Tuesday, February 4, 2014

Suggested reading for Florida gardeners

Elizabeth asked in the comment section of yesterday's post if I had any recommended reading for Florida gardeners.

Unfortunately, I haven't come across many great books that are for Florida alone. There is, of course, Florida Gardening by Stan DeFreitas, which is the book that first got me going many years ago - but I don't necessarily recommend that as a great resource for food growers.

A good place to start looking up Florida plants and how to grow them is, of course, the UF/IFAS/EDIS/HIJKLMNOPQRSTUVWXYZ, otherwise known simply as the Electronic Data Information Source of the University of Florida Institute of Food and Agricultural Sciences Extension.

There's a search bar there, which you'll need since the site is not at all intuitive. In fact, it's often easier to just type in something like "invasive giant snake-like weedy vine thingy with stinky flowers IFAS" into Google and hope for the best.

One of these days I'm going to write a book on survival gardening in Florida. Until then, there are some books I recommend you read and glean bits and pieces from. If you get stuck on something specific to our region, you can always ask me your questions or just experiment. That's where real learning often takes place.

Here are a few of my go-to books:

How to Grow More Vegetables, Eighth Edition by John Jeavons

This is a great jump into biointensive gardening. It relies on little to no external inputs and gives you excellent results, even in sand.

Gardening Without Irrigation

On the other side of the spectrum from Jeavons' intensive beds is Steve Solomon's approach to wide row gardening in low rain conditions. This is how I grow my corn and other field crops without having to water. The link above takes you to the free download page of Project Gutenberg. Don't bother buying this book - it's public domain.

Gardening When It Counts: Growing Food in Hard Times

Another Steve Solomon epic. Contains a lot of good information and thoughts on feeding yourself under adverse conditions. Must-have.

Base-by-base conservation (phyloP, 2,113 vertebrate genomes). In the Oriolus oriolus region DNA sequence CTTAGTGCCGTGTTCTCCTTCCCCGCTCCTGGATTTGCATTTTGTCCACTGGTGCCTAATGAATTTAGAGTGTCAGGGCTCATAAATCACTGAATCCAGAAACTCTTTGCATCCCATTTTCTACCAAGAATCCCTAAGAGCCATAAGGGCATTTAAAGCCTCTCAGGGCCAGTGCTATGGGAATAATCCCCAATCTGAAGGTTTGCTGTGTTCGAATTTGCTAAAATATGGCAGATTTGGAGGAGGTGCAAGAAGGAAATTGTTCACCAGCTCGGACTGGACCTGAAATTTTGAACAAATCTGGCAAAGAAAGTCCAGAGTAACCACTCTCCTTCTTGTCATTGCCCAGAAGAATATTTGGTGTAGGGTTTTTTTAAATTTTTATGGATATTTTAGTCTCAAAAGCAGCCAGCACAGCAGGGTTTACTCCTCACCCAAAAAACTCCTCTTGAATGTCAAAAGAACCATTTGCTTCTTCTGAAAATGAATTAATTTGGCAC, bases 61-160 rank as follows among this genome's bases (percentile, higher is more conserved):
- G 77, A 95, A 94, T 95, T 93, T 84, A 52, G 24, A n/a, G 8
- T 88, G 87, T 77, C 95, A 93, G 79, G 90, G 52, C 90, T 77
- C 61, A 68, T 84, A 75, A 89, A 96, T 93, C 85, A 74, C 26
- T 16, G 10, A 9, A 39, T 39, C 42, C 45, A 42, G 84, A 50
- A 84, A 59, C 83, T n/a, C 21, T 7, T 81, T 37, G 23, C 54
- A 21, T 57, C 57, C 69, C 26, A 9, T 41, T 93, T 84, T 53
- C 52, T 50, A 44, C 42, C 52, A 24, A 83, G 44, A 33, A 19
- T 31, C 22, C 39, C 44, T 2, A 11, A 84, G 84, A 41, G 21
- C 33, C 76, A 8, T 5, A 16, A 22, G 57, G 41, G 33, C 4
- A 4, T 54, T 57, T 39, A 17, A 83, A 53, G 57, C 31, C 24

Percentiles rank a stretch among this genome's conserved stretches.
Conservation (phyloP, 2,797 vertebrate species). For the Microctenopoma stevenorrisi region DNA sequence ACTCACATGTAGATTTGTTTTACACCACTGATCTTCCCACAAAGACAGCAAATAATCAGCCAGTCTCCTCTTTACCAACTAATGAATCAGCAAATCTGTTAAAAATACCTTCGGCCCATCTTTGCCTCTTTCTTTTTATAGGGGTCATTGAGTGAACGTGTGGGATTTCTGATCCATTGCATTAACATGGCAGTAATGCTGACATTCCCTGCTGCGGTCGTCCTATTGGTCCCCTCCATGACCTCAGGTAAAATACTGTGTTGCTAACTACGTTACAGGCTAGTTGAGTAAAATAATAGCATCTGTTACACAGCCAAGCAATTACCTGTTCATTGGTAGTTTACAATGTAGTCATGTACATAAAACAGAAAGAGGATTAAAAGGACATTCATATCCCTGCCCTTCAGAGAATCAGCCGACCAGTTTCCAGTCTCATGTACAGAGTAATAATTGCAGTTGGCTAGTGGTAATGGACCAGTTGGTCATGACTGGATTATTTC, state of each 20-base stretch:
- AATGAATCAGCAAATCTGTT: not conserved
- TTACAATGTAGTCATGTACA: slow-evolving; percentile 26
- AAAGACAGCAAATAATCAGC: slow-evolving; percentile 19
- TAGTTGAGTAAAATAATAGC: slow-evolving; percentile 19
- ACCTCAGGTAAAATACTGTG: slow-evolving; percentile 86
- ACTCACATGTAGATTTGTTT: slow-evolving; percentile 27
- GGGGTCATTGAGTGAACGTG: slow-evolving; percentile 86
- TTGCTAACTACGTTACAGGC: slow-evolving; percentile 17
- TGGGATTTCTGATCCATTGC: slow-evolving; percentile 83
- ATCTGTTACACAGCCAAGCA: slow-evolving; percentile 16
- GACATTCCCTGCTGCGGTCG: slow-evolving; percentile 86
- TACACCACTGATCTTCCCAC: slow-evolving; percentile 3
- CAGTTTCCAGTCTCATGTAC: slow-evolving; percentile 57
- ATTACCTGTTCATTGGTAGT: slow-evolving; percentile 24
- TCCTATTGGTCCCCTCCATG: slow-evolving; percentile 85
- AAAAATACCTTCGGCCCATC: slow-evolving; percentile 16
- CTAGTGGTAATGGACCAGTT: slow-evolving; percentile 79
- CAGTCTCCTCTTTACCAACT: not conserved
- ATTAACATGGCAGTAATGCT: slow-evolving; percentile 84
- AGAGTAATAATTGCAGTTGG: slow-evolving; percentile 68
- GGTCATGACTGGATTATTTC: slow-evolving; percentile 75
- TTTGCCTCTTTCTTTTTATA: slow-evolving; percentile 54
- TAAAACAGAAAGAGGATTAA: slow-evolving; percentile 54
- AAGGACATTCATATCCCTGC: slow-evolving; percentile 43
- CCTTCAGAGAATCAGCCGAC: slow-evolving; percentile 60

Gaia's Garden: A Guide to Home-Scale Permaculture, 2nd Edition

Fruitcake name but killer information. This will transform the way you look at food growing, gardening and the ecosystem around your house.

Perennial Vegetables: From Artichokes to Zuiki Taro, A Gardener's Guide to Over 100 Delicious and Easy to Grow Edibles

Toensmeier's classic look at veggies you ONLY HAVE TO PLANT ONCE. Many of the selections are perfect for Florida; in fact, reading this book is likely to make temperate gardeners cry.

I recommend any gardener read these. I look at buying physical copies of great gardening books as part of my insurance plan for the future. If things collapse, I'll still have my books and the knowledge therein. What may seem like a big purchase now may look dirt cheap in the future when you really need to get some food on the table.

Load up your Amazon cart and buy them when you get a chance, then spend a month reading. It's worth it.


At February 4, 2014 at 8:33 AM , Anonymous Anonymous said...

Thanks, David. . . into my Amazon cart they went (most of them). I already rely heavily on the University of Florida's website and you are spot on when you say it's not very intuitive. But a decent Google search does put you in the right direction. Someday, when I don't have to work on Tuesdays, I'm going to become a Master Gardener. :-)

At February 4, 2014 at 11:52 AM , Anonymous SomeGardenGuy said...

When you get around to putting together your own book, will you go self-published e-book or through a tradition publisher instead?

At February 4, 2014 at 11:54 AM , Blogger David The Good said...

Good question. I'll probably go with an e-book unless one of the big publishers picks me up. I'll also do a run of physical copies folks can buy in case the grid goes down.

Publishing has changed a lot in the last few years. It almost doesn't make sense to go through traditional methods anymore.

At February 4, 2014 at 4:50 PM , Anonymous Anonymous said...

I've gotten a lot of practical information from Tom MacCubbin's books. Definitely not geared toward the organic gardener, but if you take a yin-yang path to gardening there's something to learned from his books.

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